Senator Arrested in NYC Mayor Bribery Scandal
New York state Senator Malcolm Smith was arrested today in connection with an alleged bribery scandal involving Smith gaining ballot listing for New York City’s Republican mayoral primary.
According to the U.S. Attorney’s Office for the Southern District of New York, Smith and five other politicians were arrested on charges of bribery, extortion, and fraud. The other arrested individuals include New York City Council Member for Queens Dan Halloran; Queens County Republican Party Vice Chairman Vincent Tabone; Bronx Republican Party Chairman Joseph Savino; Spring Valley, New York Mayor Noramie Jasmin; and Spring Valley Deputy mayor Joseph Desmaret. Smith is a democrat and a state senator for New York’s 14th district, which covers parts of the Bronx and Queens.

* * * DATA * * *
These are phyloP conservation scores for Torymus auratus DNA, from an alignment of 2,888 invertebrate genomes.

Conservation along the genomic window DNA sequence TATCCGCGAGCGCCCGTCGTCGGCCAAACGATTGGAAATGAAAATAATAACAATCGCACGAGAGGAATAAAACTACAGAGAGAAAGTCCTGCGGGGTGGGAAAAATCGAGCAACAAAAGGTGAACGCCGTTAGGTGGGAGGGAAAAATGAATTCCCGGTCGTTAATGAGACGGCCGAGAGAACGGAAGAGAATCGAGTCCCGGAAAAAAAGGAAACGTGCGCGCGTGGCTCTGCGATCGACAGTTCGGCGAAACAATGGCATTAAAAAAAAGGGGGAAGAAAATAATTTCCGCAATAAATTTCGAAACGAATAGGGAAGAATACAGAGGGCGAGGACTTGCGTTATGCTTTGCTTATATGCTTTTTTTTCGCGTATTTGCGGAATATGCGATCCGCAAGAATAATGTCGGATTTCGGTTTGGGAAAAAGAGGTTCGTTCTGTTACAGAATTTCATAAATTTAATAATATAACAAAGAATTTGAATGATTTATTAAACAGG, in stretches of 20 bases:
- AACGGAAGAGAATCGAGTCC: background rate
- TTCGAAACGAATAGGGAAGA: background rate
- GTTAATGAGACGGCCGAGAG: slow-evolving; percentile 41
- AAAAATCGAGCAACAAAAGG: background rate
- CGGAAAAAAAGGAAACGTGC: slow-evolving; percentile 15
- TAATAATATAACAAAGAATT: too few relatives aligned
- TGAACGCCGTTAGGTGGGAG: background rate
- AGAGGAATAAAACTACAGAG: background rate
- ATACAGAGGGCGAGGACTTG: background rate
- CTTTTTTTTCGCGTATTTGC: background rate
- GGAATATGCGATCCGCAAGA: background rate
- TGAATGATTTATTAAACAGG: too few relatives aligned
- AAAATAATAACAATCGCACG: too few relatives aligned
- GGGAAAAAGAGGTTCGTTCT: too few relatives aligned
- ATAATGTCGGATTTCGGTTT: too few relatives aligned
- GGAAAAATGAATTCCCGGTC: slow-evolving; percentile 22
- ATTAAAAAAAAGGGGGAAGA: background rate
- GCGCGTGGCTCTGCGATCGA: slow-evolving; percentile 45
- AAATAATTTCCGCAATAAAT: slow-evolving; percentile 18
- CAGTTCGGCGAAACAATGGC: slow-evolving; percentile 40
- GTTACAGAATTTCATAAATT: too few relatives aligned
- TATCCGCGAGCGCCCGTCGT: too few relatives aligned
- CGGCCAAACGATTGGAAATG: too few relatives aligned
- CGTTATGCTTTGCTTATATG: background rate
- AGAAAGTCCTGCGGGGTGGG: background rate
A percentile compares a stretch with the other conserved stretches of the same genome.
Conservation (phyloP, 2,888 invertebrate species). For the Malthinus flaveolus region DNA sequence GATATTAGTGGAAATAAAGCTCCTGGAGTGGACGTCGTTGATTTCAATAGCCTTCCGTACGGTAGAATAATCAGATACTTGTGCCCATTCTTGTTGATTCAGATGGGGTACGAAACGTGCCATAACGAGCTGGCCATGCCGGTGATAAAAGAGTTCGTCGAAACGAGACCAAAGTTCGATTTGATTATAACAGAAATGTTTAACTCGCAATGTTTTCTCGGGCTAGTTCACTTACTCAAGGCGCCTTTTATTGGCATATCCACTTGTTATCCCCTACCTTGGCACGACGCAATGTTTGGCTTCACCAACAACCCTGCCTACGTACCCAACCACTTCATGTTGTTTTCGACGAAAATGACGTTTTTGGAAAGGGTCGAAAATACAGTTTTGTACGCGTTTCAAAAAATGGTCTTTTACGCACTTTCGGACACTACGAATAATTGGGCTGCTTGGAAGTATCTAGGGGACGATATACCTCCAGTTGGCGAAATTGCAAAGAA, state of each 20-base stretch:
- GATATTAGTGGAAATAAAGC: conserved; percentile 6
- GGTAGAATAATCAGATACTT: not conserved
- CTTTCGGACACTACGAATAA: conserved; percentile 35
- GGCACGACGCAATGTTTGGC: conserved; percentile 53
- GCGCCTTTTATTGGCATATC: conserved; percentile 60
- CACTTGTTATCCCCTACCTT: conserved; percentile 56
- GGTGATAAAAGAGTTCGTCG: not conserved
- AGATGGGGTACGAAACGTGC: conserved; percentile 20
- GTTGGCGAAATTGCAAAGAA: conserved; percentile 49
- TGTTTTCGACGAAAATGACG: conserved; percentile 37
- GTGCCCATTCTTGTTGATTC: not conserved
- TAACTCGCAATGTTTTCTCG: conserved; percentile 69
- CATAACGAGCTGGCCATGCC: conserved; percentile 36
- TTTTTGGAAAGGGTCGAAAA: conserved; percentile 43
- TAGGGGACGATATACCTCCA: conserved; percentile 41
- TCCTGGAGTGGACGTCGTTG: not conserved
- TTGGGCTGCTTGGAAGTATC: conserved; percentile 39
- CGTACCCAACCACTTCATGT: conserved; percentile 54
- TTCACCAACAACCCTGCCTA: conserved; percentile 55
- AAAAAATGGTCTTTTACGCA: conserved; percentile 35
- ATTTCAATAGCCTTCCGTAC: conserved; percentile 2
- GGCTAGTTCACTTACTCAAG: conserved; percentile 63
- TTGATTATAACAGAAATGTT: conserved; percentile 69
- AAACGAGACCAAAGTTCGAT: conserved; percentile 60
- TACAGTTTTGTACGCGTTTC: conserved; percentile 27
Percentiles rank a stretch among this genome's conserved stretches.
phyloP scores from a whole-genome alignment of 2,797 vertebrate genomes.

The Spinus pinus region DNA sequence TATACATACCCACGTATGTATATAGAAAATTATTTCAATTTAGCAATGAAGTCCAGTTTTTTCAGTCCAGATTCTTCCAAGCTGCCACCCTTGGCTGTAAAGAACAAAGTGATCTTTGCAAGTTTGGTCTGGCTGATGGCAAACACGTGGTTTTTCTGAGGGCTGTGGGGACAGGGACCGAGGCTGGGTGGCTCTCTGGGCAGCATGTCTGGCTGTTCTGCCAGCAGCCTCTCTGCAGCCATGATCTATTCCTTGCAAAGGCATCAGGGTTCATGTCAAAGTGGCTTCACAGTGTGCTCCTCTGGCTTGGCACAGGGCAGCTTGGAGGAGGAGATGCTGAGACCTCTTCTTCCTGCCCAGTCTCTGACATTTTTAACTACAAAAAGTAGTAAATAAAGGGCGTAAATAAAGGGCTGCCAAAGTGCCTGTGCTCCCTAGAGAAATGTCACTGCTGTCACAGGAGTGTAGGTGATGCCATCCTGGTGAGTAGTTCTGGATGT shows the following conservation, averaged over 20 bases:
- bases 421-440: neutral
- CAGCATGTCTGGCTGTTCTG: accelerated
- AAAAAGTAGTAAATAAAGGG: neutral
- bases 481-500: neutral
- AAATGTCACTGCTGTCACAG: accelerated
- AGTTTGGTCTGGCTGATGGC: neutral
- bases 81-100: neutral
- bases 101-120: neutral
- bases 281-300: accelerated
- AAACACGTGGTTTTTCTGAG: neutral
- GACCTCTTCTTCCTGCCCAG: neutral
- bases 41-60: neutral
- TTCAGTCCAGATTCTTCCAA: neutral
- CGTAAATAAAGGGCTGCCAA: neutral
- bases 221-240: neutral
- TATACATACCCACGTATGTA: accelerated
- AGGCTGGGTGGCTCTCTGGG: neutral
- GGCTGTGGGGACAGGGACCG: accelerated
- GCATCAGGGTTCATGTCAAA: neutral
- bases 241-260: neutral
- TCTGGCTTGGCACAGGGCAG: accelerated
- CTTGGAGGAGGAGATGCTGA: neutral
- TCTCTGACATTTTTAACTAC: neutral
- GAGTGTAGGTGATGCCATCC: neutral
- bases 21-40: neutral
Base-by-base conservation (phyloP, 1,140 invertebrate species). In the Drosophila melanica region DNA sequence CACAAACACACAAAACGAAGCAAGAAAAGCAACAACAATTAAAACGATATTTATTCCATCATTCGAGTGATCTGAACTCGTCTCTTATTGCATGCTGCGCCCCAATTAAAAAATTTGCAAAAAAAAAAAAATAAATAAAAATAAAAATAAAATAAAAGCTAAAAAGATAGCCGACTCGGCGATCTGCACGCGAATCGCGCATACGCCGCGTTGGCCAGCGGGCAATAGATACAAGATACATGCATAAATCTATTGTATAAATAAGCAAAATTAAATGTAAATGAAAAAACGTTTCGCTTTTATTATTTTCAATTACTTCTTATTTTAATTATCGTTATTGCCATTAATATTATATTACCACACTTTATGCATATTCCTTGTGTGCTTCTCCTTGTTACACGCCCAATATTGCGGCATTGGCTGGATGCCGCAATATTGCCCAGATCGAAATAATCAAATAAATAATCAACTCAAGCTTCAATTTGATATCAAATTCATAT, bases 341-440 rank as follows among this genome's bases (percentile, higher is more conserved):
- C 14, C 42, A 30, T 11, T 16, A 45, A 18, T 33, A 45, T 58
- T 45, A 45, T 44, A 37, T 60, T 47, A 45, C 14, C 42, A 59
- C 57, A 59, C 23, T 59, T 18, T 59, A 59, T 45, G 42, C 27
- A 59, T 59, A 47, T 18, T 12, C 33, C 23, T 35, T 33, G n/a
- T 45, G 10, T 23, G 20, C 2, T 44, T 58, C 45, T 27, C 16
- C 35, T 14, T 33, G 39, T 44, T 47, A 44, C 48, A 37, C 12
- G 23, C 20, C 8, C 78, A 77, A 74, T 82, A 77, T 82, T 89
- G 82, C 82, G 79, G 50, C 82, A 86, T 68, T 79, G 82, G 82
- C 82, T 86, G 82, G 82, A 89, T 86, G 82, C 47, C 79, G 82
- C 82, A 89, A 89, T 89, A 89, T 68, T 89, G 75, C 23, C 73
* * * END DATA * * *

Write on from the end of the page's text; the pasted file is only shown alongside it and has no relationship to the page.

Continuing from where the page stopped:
Smith and Halloran are accused of arranging $40,000 in bribes to have Smith’s name appear on the Republican primary ballot for the New York City mayoral race in 2013. Halloran is also accused of having received nearly $25,000 to steer city council discretionary funding to a company named by his briber, who was an undercover FBI agent.
“Today’s charges demonstrate, once again, that a show-me-the-money culture seems to pervade every level of New York government,” said Preet Bharara, U.S. Attorney for Manhattan. “The complaint describes an unappetizing smorgasbord of graft and greed involving six officials who together built a corridor of corruption stretching from Queens and the Bronx to Rockland County and all the way up to Albany itself. As alleged, Senator Malcolm Smith tried to bribe his way to a shot at Gracie Mansion – Smith drew up the game plan and Councilman Halloran essentially quarterbacked that drive by finding party chairmen who were wide open to receiving bribes. After the string of public corruption scandals that we have brought to light, many may rightly resign themselves to the sad truth that perhaps the most powerful special interest in politics is self-interest. We will continue pursuing and punishing every corrupt official we find, but the public corruption crisis in New York is more than a prosecutor’s problem.”